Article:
While bringing stories regarding corruption within the political sphere, 54 percent of journalists have reportedly received threats including undue interference, while three in five journalists have faced online violence, 39 percent of them having experienced it twice.

Gender-specific threats have also been on an upward spiral in the past two years, with 39 percent of female journalists having experienced it online, and 21 percent offline.

Addressing violence against journalists and battling prevalent impunity need to be stepped up by the government, which has been urged to make “immediate” and “concerted” efforts to address these issues.

“A heavy price”

Freedom and lives are two very heavy words penned in the report to describe how journalists have had to pay prices between 2012 and 2018, during the autocratic rule of now incarcerated former president Abdulla Yameen, during which time Maldives was on a downward spiral in the annual press freedom index publicized by Reporters Without Borders (RSF) as well.

From harassment, intimidation, forcing media outlets to halt their services, attempted murder, assassination threats, arson attacks, enforced disappearances arbitrary detention and arrest as well as the devastating murder of a journalist, repression faced by media personnel has been exhausting.

Blogger and journalist Ismail Hilath Rasheed narrowly survived a brutal attack during 2012 while Ibrahim “Asward” Waheed was left to die on the streets after a brutal thrashing with an iron rod, during 2013. RaajjeTV was doused in petrol and set ablaze during the same year. The very next year, Minivan News Journalist Ahmed Rilwan’s disappearance was reported. 2015 saw the arbitrary detention and arrest of RaajjeTV journalists Mohamed Wisam, Leevan Ali Naasir and Hussain Fiyaz Moosa while on duty. The very next year saw more RaajjeTV staff arrested, fined and assaulted while in police custody.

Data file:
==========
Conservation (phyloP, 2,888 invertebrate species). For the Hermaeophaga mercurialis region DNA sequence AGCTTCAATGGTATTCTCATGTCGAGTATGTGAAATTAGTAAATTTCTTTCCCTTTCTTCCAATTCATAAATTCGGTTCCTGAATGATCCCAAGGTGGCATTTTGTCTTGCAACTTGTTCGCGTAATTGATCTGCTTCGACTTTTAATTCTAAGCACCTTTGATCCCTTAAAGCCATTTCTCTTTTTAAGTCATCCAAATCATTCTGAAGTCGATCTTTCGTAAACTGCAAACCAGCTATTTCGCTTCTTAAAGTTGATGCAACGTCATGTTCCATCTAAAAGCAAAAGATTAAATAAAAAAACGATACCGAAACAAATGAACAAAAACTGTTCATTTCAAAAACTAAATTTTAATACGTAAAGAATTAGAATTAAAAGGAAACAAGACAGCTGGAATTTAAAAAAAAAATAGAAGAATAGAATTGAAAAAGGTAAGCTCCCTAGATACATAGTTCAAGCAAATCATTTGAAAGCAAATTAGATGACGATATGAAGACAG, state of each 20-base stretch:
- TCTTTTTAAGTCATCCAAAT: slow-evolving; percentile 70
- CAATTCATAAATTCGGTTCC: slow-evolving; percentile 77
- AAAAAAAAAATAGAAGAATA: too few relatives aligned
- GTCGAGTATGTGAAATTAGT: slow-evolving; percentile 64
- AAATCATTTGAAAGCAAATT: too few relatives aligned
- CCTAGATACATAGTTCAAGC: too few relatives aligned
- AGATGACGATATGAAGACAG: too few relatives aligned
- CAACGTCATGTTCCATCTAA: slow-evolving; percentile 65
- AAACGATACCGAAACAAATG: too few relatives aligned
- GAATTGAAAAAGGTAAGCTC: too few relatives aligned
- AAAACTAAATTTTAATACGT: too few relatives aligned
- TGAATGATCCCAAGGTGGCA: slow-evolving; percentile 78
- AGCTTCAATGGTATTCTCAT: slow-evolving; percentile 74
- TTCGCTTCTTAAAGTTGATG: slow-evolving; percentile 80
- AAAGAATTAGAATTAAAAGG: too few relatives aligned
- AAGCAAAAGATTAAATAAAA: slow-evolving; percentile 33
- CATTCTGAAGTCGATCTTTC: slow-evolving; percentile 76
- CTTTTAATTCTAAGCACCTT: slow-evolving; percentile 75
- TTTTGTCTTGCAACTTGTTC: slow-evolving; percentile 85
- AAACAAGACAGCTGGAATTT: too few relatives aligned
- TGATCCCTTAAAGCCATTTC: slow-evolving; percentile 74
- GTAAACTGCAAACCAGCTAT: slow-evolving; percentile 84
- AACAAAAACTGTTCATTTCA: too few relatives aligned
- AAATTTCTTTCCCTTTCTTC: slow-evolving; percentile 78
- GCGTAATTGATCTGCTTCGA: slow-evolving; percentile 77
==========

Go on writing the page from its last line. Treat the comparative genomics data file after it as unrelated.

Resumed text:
The draconian Anti-Defamation and Freedom of Expression Act’s chilling effects targeted RaajjeTV, slapped with fines totaling MVR 3.7 million. Further, amid snowballing concerns of press freedom across the island nation, three media outlets were forced to shutter in 2016.

While intimidation and harassment are a daily struggle facing journalists in the Maldives, the country was shaken to the core by the gruesome murder of Yameen Rasheed, stabbed numerous times inside his home.

With this being said, the report further highlights that 64 percent of journalists believe most “or all” gangs are involved in acts of intimidation and harassment facing journalists. They also believe that leadership of political parties, members of the parliament, religious leaders and groups, Maldives Police Service, government officials, local government councilors and officials in the president’s office are involved in such acts of repression.

While journalists have “little to no trust” in the government to serve justice, recommendations for authorities to build their trust in such matters are also penned in the report, including taking attacks on female journalists, seriously, ensuring a safe and enabling environment for journalists to work independently, properly probing crimes against them as well as serving proper justice.

Last updated at: 5 months ago
Reviewed by: Imad Latheef
2 years ago
oops......I meant 4 in 5
2 years ago
1 in 5 still have balls?